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Article

Small data, online learning and assessment practices in higher education: a case study of failure?

Citation
Watson C, Wilson A, Drew V & Thompson TL (2017) Small data, online learning and assessment practices in higher education: a case study of failure?. Assessment and Evaluation in Higher Education, 42 (7), pp. 1030-1045. https://doi.org/10.1080/02602938.2016.1223834

Abstract
In this paper we present an in-depth case study of a single student who failed an online module which formed part of a masters programme in Professional Education and Leadership. We use this case study to examine assessment practices in higher education in the online environment. In taking this approach we go against the current predilection for Big Data which has given rise to ‘learning analytics’, a data-intensive approach to monitoring learning. In particular we draw attention to the model of the learner produced by learning analytics and to issues of ‘dataveillance’ in online learning. We also use the case to examine assessment in higher education more broadly, exploring the tensions between the requirements for certification and the need for learning. We conclude that assessment practices in higher education may have more to do with ‘quality assurance’ and regulatory frameworks than with ‘enhancing the student experience’ and inculcating the qualities that mark out higher education as an ethical project.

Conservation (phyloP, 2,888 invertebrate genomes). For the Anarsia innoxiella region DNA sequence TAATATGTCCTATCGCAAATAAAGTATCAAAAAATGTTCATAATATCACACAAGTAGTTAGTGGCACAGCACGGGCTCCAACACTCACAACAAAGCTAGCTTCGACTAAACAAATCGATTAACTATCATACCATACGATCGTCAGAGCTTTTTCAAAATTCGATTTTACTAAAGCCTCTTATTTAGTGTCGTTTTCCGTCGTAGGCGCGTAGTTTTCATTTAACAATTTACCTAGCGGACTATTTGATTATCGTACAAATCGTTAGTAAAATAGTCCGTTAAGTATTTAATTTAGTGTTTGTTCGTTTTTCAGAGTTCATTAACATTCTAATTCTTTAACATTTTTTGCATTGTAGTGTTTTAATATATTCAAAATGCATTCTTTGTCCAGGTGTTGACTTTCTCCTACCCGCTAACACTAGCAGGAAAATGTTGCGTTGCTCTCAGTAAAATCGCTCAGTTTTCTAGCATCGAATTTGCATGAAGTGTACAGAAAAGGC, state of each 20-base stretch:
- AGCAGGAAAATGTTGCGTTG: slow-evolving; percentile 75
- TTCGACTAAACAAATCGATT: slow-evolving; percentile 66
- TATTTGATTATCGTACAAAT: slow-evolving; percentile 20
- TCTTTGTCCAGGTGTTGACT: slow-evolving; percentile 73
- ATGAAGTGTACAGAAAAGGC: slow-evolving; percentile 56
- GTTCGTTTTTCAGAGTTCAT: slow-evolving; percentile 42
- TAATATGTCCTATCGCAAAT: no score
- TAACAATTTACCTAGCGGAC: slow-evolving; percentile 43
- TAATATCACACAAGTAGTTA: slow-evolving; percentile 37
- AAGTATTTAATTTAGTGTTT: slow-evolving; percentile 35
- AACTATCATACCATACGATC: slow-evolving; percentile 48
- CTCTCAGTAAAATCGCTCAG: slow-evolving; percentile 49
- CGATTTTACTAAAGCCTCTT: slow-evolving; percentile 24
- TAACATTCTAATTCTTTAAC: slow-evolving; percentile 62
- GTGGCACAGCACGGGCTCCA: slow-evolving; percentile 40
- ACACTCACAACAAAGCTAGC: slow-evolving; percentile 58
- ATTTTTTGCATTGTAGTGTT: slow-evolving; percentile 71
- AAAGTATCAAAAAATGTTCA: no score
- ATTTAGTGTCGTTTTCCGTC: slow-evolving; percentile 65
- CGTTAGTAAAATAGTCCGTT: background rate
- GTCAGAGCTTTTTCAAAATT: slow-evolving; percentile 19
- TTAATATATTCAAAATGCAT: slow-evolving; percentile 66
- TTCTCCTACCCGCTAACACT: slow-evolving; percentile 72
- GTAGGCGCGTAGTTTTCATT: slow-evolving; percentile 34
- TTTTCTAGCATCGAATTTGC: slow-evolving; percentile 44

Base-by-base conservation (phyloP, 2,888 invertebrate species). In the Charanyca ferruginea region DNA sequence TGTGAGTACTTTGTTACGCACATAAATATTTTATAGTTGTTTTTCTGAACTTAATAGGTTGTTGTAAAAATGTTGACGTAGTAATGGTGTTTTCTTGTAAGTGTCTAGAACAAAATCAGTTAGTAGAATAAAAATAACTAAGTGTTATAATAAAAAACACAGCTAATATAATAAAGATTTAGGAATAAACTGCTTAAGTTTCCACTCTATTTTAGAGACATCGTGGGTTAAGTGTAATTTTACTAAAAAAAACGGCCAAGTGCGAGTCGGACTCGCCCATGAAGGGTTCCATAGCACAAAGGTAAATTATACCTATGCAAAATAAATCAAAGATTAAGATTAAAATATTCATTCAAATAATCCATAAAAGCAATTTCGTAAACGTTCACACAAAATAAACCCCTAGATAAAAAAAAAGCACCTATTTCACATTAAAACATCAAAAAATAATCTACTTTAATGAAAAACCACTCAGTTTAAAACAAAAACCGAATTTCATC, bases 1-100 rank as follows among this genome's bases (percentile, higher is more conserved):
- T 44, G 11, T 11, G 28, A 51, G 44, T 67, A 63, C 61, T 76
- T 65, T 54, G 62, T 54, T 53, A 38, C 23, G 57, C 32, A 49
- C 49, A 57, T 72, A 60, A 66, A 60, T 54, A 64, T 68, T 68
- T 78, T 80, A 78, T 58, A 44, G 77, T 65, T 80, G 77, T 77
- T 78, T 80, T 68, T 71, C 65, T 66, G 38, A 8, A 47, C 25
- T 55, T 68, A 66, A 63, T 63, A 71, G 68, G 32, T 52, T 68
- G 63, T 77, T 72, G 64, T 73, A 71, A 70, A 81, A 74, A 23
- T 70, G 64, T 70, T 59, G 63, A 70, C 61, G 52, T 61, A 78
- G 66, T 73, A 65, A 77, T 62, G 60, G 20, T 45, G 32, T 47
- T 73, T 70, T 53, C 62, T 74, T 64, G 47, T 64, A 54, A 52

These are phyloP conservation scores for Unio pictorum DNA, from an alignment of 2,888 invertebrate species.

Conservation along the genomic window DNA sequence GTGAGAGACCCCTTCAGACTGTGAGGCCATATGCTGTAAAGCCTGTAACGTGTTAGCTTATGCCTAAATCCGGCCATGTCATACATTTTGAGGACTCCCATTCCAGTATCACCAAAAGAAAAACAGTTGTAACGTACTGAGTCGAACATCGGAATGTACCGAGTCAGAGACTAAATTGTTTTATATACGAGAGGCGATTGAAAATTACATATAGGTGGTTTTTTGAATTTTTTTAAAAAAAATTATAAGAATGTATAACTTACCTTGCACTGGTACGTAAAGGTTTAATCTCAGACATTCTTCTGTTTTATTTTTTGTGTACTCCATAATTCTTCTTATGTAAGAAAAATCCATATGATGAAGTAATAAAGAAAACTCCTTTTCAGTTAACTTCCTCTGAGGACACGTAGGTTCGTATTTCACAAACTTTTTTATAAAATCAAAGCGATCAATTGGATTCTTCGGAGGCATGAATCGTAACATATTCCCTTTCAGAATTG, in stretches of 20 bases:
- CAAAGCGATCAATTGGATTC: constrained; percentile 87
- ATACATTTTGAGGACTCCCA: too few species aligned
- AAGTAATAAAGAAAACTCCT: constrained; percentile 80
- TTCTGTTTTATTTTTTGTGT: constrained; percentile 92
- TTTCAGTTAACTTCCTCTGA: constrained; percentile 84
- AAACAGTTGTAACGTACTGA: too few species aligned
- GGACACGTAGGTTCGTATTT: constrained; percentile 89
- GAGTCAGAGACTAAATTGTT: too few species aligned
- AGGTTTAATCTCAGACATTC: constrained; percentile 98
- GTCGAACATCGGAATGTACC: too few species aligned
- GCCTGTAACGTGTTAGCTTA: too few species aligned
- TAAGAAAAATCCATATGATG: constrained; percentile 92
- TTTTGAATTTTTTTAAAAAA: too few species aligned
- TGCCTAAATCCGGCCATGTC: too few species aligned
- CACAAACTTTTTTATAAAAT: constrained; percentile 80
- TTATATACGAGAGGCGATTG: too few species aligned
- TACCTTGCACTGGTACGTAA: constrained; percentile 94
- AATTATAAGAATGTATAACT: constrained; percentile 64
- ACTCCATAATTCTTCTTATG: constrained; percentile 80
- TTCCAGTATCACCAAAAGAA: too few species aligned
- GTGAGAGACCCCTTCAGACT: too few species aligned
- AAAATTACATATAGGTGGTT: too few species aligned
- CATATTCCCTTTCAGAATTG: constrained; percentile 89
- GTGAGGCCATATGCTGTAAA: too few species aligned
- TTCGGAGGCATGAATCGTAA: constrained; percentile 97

Keywords
Future-oriented learning; Learning Analytics; professional learning; teaching excellence framework (TEF)

Journal
Assessment and Evaluation in Higher Education: Volume 42, Issue 7

StatusPublished
Author(s)Watson, Cate; Wilson, Anna; Drew, Valerie; Thompson, Terrie Lynn
Publication date31/12/2017
Publication date online25/08/2016
Date accepted by journal05/08/2016
URLhttp://hdl.handle.net/1893/24041
PublisherTaylor and Francis
ISSN0260-2938
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